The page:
The world of eSports is steadily becoming more mainstream. These organised competitions based on video games existed as far back as the 1970s, however, their regulation, participation and spectator appeal have all been growing progressively since the early 2000’s. These days, approximately 1.6 billion people know a little – or a lot – about competitive video gaming, and that number just keeps on growing.
For anyone who enjoys playing at an online casino this rise in popularity is only natural. With increased organisation and activity there are now more betting opportunities on tap, and an entire industry has sprung up around eSports wagering. The entertainment value of online video gaming is also obvious to anyone who has played in casinos, and the addition of the sporting element is a winner, in so many ways.
Strong Influence from Land-based Sports
As the eSports juggernaut continues, it becomes increasingly similar to more traditional land-based sports. Colleges are awarding scholarships to electronic sports players, and tournaments attract attention from all over the world.
Major events have started to feature electronic and traditional sports alongside each other. This has officially been planned for the 2022 edition of the Asian Games. At the same time, eSports inclusion is being considered for the Olympics and several other international competitions.
Increased Demands on Athletes
Essentially, eSports has become very lucrative. As well as all the other industry developments, this means there is a lot more pressure on athletes to perform. Prizes and sponsorships can easily run into millions of dollars.
For the first time, it is possible to make a living by being a full-time gamer. Regular salaries for team members are becoming increasingly common. However, just as with traditional sporting disciplines, only those at the top of their game get to reap these rewards. The toll it takes can be high, and the average retirement age is just 25.
Achieving Peak Performance
Athletes always have to train hard, and those in the eSports industry are no exception. As well as practising their gaming skills, they need to build physical and mental stamina. That means regular workouts, proper nutrition and sessions with therapists or life coaches.
All of these things are becoming more commonplace on electronic sport teams, along with general managers and performance coaches. Just a few years ago these roles didn’t exist; today it is hard to imagine a professional team without them.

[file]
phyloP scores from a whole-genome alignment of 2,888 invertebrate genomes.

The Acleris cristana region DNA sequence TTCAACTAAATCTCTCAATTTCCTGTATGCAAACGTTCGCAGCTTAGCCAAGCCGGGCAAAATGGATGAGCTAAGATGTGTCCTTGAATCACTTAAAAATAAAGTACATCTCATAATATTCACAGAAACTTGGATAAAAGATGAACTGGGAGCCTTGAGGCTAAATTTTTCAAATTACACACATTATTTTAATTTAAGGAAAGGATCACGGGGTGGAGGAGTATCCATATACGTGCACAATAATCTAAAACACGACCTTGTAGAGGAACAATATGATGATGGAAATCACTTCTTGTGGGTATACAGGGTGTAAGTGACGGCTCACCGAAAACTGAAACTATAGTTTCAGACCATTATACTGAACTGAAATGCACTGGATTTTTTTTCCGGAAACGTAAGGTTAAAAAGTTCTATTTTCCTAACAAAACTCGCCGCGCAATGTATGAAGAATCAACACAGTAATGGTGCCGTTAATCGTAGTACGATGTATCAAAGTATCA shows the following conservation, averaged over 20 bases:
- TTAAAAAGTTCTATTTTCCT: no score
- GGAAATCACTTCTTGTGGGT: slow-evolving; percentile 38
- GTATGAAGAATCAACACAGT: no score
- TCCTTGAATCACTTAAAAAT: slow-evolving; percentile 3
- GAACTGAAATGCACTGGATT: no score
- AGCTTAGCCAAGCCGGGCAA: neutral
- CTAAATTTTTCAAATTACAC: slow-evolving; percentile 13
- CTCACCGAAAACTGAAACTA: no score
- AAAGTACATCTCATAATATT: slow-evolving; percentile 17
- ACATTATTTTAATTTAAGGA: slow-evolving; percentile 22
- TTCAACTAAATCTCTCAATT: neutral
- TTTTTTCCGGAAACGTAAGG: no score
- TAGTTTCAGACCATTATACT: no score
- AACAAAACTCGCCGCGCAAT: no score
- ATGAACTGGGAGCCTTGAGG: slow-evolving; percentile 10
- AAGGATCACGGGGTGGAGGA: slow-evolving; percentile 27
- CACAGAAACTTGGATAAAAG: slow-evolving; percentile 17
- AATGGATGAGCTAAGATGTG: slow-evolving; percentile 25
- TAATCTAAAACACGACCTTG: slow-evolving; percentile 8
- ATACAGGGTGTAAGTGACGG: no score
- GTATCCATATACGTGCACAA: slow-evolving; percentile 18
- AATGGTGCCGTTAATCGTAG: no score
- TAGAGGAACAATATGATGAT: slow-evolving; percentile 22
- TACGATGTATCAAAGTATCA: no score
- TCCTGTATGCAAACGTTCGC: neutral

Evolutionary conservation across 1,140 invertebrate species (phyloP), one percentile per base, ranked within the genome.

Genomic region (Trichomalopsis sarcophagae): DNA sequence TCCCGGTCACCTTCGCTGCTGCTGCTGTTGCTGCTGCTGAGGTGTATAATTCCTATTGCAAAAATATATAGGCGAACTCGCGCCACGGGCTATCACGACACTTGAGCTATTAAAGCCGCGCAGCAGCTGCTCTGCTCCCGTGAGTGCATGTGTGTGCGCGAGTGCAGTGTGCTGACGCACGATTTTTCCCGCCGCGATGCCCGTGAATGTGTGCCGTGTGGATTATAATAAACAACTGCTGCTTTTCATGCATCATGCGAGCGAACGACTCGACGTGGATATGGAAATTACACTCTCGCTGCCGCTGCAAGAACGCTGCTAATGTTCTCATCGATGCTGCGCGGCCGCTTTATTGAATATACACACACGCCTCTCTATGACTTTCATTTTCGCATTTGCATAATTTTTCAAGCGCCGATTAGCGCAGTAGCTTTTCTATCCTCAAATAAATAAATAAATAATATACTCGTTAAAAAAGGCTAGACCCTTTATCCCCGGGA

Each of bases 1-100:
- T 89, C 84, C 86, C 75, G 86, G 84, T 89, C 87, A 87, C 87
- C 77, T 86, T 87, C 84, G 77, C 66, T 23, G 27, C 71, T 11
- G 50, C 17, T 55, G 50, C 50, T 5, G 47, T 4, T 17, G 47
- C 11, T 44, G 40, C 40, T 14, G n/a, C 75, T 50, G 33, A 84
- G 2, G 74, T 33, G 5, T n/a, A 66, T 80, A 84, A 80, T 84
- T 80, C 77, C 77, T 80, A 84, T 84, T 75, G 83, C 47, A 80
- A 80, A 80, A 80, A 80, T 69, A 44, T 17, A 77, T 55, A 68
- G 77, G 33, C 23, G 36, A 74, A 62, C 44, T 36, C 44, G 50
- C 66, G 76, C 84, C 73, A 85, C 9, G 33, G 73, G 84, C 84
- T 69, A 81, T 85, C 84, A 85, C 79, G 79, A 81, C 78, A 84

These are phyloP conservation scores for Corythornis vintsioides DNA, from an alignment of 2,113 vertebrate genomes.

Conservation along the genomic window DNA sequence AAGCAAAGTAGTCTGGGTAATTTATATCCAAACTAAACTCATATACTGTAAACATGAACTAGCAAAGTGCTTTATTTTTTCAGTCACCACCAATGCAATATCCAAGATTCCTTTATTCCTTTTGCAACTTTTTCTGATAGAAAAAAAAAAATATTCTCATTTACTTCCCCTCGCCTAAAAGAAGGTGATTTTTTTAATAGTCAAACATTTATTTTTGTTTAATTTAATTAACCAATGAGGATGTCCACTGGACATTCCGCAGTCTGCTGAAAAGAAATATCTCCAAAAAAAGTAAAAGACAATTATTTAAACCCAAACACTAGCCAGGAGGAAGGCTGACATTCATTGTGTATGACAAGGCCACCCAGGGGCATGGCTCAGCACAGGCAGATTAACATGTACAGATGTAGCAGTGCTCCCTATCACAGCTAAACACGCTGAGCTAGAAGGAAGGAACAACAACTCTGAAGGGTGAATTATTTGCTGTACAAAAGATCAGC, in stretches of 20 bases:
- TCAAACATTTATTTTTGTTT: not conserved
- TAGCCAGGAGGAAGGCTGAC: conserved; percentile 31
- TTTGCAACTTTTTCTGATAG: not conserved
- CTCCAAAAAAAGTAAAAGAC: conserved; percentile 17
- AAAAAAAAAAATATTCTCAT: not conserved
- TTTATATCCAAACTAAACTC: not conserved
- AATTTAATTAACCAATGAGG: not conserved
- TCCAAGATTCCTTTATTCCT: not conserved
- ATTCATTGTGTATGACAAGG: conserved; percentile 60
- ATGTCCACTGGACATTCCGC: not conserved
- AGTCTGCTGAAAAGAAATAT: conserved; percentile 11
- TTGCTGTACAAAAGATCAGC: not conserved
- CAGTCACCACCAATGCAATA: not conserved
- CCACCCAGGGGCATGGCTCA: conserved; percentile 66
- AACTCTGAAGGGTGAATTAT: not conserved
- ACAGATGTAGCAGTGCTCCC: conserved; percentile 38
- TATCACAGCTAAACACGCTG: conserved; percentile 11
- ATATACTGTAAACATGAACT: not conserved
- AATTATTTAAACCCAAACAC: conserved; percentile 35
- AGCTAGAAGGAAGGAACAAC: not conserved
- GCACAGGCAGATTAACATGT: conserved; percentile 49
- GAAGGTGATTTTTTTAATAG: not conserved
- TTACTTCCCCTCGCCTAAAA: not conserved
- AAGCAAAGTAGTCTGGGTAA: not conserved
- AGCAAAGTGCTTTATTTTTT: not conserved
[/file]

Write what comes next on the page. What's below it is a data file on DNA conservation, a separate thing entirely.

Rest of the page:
Managers help to keep ‘athletes’ in line, focusing on the games and getting enough sleep and exercise. Coaches are vital for coming up with fresh tactics, and ensuring players work together. This frees up In-Game Leaders to focus on their own avatars. They are able to achieve higher stats, and to put their gaming skills to better use.
The Importance of Boot Camps
The staff and routines needed to keep gamers in top condition are the same no matter where in the world a squad is. As the importance of these structures became more obvious, boot camps began to emerge.
Initially these were simply “gaming houses” – venues where players could live together and bond while they were training. Often they were in the city or town where the team was based. Having everyone in the same place really enhanced team performance.
These gaming houses still exist, but much more formal camps have also developed recently. Anyone who wants to make a career out of eSports will be spending a considerable amount of time travelling to tournaments all around the globe. The advantages of a centralised base, when in a new city, are obvious.
Hardware giant Nvidia also recognised these benefits. They created the GeForce Boot Camp in Silicon Valley, equipping it with everything a squad in training might need. This includes 3 meals a day, and 240 Hz G-Sync monitors with high-dynamic range and 4K resolution.
As well as all this, boot camp participants get to play on gaming rigs that are built to the same design specifications as those used in major competitions. If you want to get yourself ready to play at the ESL Pro League Finals, for example, the best thing to do is practise on an identical rig.
This is just what the Detroit-based Renegades team was doing at the end of 2018. To prepare for the 8th edition of the Finals, the CS:GO gamers attended the Nvidia boot camp in Munich. They were able to take advantage of all the facilities, and practise new moves against other squads.
More Boot Camps Anticipated
The other advantage of the Munich camp for the Renegades is that they were much closer to Odense, Denmark, which is were the ESL Pro League Finals were held in December 2018. This is a lot closer than their native Detroit, so travelling was not as draining. With athletes travelling around the world for most of the year, this kind of convenience should soon be in high demand.
A camp has also recently been opened in Shanghai, and industry insiders expect more to pop up in the near future. Gamers often say that the long hours and travelling turns their teammates into family. With the camps, Nvidia gives them a place to temporarily call home.